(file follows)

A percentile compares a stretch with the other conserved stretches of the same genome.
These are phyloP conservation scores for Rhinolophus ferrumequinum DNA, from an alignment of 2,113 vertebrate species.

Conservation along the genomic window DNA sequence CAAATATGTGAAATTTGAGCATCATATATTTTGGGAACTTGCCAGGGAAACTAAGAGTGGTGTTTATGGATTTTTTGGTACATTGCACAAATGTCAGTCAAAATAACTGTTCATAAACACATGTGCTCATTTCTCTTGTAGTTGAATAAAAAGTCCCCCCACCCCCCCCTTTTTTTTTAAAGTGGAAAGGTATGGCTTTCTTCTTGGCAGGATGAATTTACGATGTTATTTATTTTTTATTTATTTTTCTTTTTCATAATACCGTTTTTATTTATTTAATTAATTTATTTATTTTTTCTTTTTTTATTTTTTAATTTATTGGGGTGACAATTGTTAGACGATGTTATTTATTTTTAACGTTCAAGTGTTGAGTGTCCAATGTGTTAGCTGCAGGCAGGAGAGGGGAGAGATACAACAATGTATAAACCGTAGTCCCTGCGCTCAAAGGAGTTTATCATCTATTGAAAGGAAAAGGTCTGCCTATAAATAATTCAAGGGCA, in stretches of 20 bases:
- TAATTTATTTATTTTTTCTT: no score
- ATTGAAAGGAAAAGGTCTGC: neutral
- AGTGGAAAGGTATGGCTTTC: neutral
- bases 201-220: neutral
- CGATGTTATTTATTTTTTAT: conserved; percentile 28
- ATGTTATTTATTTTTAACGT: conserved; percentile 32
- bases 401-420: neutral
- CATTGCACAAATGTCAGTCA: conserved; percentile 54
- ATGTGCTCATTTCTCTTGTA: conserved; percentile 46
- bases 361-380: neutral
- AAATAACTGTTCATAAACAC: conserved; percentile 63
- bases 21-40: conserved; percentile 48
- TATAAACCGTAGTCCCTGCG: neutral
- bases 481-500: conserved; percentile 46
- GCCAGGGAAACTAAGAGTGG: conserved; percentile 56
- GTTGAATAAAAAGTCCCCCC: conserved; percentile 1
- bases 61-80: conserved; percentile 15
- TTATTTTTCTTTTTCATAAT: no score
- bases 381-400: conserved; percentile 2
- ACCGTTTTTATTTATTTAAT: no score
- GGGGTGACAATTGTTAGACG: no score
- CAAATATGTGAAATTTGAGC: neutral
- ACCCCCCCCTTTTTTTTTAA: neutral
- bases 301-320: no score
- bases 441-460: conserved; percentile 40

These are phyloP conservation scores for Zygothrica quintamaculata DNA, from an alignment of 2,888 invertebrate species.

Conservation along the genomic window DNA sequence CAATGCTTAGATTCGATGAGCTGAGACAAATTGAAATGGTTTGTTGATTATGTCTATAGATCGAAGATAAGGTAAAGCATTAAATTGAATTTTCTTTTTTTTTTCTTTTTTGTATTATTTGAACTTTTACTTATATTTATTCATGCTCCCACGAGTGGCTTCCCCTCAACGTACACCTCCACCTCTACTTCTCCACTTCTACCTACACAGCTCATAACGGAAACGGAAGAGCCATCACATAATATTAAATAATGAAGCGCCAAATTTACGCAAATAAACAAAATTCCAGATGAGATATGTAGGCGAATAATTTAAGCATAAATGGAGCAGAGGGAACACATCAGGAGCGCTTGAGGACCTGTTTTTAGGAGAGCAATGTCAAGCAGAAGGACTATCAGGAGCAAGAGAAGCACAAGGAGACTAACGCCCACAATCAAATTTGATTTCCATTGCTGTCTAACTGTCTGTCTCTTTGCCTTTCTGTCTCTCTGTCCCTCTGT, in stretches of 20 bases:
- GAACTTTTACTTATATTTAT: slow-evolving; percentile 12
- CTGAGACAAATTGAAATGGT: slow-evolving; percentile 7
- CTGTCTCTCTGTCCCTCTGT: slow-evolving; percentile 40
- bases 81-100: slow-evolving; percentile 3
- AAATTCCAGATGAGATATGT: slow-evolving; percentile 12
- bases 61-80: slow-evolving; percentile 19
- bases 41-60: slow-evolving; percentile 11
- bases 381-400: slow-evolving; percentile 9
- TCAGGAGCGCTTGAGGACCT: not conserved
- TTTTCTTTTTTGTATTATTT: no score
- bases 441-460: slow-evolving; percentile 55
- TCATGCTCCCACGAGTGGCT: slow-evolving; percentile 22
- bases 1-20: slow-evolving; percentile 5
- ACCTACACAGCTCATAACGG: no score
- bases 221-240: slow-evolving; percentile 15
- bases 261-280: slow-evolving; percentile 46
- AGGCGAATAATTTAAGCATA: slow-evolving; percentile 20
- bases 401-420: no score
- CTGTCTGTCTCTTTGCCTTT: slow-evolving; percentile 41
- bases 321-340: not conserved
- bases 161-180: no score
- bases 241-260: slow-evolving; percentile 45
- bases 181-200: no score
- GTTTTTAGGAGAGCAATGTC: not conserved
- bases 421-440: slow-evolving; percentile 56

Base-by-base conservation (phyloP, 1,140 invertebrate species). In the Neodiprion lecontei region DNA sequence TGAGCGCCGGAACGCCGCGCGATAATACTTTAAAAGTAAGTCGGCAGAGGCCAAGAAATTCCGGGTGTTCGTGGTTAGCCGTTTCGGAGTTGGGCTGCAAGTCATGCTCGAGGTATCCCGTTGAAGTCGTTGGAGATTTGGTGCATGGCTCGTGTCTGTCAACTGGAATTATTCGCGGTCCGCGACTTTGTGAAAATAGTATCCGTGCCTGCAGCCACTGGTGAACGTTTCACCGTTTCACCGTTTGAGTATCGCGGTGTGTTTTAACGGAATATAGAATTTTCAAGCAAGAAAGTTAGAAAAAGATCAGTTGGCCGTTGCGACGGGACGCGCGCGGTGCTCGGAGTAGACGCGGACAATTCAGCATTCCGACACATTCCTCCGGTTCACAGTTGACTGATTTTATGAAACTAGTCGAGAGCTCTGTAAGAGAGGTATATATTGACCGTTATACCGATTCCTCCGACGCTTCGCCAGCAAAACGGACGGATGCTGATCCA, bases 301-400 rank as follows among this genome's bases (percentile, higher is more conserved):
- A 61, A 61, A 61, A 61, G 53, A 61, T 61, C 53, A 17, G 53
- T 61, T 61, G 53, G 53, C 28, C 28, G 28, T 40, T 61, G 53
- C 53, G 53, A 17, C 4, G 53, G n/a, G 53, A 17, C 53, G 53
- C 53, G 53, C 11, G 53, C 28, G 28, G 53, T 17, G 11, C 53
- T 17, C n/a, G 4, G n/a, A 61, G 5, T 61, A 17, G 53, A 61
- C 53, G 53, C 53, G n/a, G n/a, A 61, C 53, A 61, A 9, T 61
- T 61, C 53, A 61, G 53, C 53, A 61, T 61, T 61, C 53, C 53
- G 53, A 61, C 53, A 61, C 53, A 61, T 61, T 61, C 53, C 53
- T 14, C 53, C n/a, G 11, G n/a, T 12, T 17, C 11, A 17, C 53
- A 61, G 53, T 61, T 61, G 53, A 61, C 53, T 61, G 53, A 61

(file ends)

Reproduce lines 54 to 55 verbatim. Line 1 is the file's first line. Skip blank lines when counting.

- GTTTTTAGGAGAGCAATGTC: not conserved
- bases 421-440: slow-evolving; percentile 56